Leader Profile

Building an Inclusive Approach to Energy Access

Dec 2020 | Maya Khonje-Stewart, Co-founder & COO, Yellow

Maya’s journey in the clean energy sector began in 2008, a few years after university, when she got a job at a biomass energy start-up in Malawi. This offered a clear view of the level of energy poverty in her country, where more than 90% of people live without access to electricity and over 95% still use three-stone fires for cooking.

Over the next few years, Maya was involved in the promotion and dissemination of a range of fuel efficient technologies for household and productive use. She recognized that the biggest challenge facing sellers of cookstoves and solar products was accessibility. In 2012, she founded Maeve Project, an NGO focused on raising awareness about energy efficiency and designing effective rural dissemination strategies.

Maya also began actively lobbying the government to improve access to energy. Malawi set a goal of 2 million cookstoves by 2020 and Maya directly contributed to more than 50% of the target, with over 1 million improved cookstoves and more than 300,000 pico-PV products disseminated nationwide through her work. Maya strongly believes in the need for the energy sector to work together to create national impact.

The energy sector in Malawi is still at an early stage, with lots of players coming into the market and trying to find their footing. I want to support even my competitors and share with them different ideas, and marketing and data knowledge, that can help them in their businesses. We need to come together with all our special strengths and push towards one agenda of creating access to sustainable energy with no one left behind.


In 2018, Maya and a business partner founded a new retail company called Yellow Solar Power. Using her understanding of the gaps and challenges in the sector, Yellow has already grown into the largest distributor of solar home systems in Malawi with over 300 agents.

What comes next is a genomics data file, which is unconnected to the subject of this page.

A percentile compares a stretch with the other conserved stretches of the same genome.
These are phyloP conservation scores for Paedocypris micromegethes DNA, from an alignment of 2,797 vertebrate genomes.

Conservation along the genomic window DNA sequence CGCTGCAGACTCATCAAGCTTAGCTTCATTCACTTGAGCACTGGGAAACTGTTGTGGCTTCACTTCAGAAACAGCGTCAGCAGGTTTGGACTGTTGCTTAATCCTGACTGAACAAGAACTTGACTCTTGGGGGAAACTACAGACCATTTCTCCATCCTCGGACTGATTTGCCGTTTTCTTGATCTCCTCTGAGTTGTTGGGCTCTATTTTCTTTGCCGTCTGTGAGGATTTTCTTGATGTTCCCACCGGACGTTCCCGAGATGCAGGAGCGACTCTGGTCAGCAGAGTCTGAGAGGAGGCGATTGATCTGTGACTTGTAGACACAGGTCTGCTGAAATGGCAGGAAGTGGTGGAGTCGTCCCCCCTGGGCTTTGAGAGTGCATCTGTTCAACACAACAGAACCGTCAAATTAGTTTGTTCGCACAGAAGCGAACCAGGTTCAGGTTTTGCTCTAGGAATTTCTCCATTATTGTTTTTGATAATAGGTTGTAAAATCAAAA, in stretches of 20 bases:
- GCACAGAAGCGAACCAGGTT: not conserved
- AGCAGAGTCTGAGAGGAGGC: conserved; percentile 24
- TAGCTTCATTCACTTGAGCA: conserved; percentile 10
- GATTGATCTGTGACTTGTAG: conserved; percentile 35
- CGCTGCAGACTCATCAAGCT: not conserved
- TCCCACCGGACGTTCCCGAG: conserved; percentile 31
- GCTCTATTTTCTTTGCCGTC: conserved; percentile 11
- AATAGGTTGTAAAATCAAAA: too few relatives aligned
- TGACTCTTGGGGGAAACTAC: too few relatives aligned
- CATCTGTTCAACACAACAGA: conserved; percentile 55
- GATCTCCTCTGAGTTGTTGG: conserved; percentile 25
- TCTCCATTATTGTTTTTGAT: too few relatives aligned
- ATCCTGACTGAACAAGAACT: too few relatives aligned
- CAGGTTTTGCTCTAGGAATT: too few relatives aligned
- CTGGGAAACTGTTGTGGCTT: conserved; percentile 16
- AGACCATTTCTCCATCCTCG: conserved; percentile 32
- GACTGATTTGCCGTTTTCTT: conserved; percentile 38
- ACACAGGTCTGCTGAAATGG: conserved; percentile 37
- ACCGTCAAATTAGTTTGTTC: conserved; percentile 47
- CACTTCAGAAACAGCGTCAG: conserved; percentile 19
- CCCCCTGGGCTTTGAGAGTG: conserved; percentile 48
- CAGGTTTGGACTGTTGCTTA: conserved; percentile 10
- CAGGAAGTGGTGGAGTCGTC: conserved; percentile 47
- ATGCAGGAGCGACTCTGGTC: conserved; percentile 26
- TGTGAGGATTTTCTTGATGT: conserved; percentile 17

As a woman in the energy sector, Maya wants to provide opportunities for other women in rural Malawi but early recruiting for Yellow agents was heavily dominated by men. It soon became clear that the main challenge to women entering the sector was lack of access to digital tools. Yellow’s first female agent, Khumbo Chikwalikwali, said she was able to apply for the job because her husband provided her with a smartphone. This inspired Maya and her partner to initiate Project Khumbo, with financing from EEP Africa, and set a goal of empowering 400 women in rural Malawi through access to digital tools and digital literacy.

Maya with some of Yellow’s first sales agents in Malawi.
We have seen women who are unemployed, transforming household dynamics and becoming breadwinners overnight. We have also seen single mothers with small children earning over 400 dollars in two and a half months. This is money that they have never earned in their entire lives in a short period of time.

Looking forward, Maya plans to expand her work beyond Malawi. She would like to see an Africa that has affordable access to energy and that shifts away from energy poverty towards local empowerment. Maya believes that a lot of issues that hinder access to markets, food security, and quality education can be alleviated by ensuring access to energy. Her goal is to address these challenges with simple energy efficient products and consumer financing platforms for last mile customers. As Yellow’s motto goes, everyone deserves to “live better.”

I have worked with Maya for over two years at Yellow, during which time we have grown from a few hundred customers to over 40,000. Maya has been integral to this – and it is clear she is motivated by the goal of improving energy access of those in need more than anything else. Her impact bringing energy access to rural Malawi and beyond cannot be overstated.

Ross Thompson, CFO at Yellow